To answer my own questions, my findings are:
> 1) For you serious interaction designers, and you know who you are, read the
> test and decide if you feel it necessitates a particular standard response.
> Does my response satisfy this criteria?
Several people noted that the answer should show a capacity to think out of
the box. My response was both a box and a solution. I could better served
the test with a conclusion to show my thinking. This would have given the
context for my answer(s). It would have been an appropriate way to comment
on the possibilities of the solution.

> 2) The test does not indicate a time limit. I choose to time myself rather
> then take extra time to craft my response. Simply put, based on my response
> is thr test's challenge answered or should I have chosen another strategy
> (and possibly taken more time to craft my response)?
Details are necessary to give the impression of excellence in methodology,
rather than conveying understanding of method. This is where the test would
go beyond what I saw as it's initial purpose, to get a glimpse of first
reactions, and venture further into displaying a passion for challenge.

Thanks,
Christian

10 Feb 2004 - 9:46pm
Kim Goodwin
2004

Interesting discussion. I congratulate Christian and Brad for their
boldness--getting critique isn't always easy, but we never grow as designers
without it.

I've been debating whether to respond to the thread. I won't comment on the
test or the responses other than to say there is no single right answer we
look for. However, since we're all about promoting the growth of our field,
I do think the reasoning behind the test is worth mentioning. It's useful
for two situations:

1. A potentially brilliant designer has had limited opportunities to
demonstrate that brilliance via a resume or portfolio, or for some reason
can't show us that brilliant work. Interaction design is a young field, so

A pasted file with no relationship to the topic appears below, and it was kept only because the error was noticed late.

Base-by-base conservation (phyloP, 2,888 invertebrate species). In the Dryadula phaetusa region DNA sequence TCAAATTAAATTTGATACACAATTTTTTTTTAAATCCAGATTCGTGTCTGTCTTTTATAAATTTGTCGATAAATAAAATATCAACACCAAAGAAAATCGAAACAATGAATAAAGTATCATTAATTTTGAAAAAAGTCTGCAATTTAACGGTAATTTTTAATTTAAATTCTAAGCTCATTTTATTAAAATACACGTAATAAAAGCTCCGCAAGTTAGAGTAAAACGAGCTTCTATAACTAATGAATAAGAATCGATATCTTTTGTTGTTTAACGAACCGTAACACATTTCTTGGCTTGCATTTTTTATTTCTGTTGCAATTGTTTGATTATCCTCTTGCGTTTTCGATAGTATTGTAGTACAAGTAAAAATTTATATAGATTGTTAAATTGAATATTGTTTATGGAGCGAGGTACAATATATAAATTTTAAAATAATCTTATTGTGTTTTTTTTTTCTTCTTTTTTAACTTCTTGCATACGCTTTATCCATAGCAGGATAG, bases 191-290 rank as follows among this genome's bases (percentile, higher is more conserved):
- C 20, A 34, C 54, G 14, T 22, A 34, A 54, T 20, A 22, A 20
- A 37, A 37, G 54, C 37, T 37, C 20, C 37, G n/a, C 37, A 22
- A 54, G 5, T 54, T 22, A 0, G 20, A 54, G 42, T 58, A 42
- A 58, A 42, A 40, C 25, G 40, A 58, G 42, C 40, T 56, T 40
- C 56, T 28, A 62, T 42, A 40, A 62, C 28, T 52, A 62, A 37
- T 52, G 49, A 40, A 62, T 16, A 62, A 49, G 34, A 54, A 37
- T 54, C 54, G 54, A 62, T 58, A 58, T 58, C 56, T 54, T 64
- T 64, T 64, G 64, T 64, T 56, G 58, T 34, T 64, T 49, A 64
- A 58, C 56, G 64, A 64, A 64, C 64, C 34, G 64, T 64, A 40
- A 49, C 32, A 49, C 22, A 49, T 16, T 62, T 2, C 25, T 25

there are plenty of self-taught people out there with pedigrees that
wouldn't attract an HR person to their resumes. We don't want to miss out on
those people.

2. A verification that a designer who looks brilliant on the resume and in
the portfolio actually IS brilliant. As a hiring manager, I have no way of
knowing which aspects of the work in a portfolio are the applicant's, and
which are brilliant ideas contributed by someone else on the team for that
project--even when the applicant is articulate and bright and has a great
resume. The best way to assess that is to ask people to demonstrate what
they can do unassisted, then determine if that's a match for our particular
and somewhat unique needs.

Also, since Brad mentioned other aspects of the Cooper hiring process, I'll
remove the mystery. After a candidate passes the written test and interview,
we ask for an in-person "live" design test that tells us more about how
people think and as how they perform under pressure (as they eventually
would with a client in the room). After that, candidates join us for a full
day in the office, joing at least 2 design meetings. (These may or may not
be real client problems, depending on the sensitivity of the projects
in-house). We're looking to see how they collaborate, how much they're aware
of meeting dynamics, and how well they contribute. At this point, the entire
design staff has input into the hiring decision. Because we work in very
close collaboration on small teams, everyone needs to be comfortable with
and confident in a future team member. Just as important, the candidate gets
to see whether we really practice what we preach, and whether he or she
enjoys the work we do.

This method has worked very well for us, and we're even helping some of our
clients implement it. It is very time-consuming, though.
__________
Cooper | humanizing technology
Kim Goodwin
VP & General Manager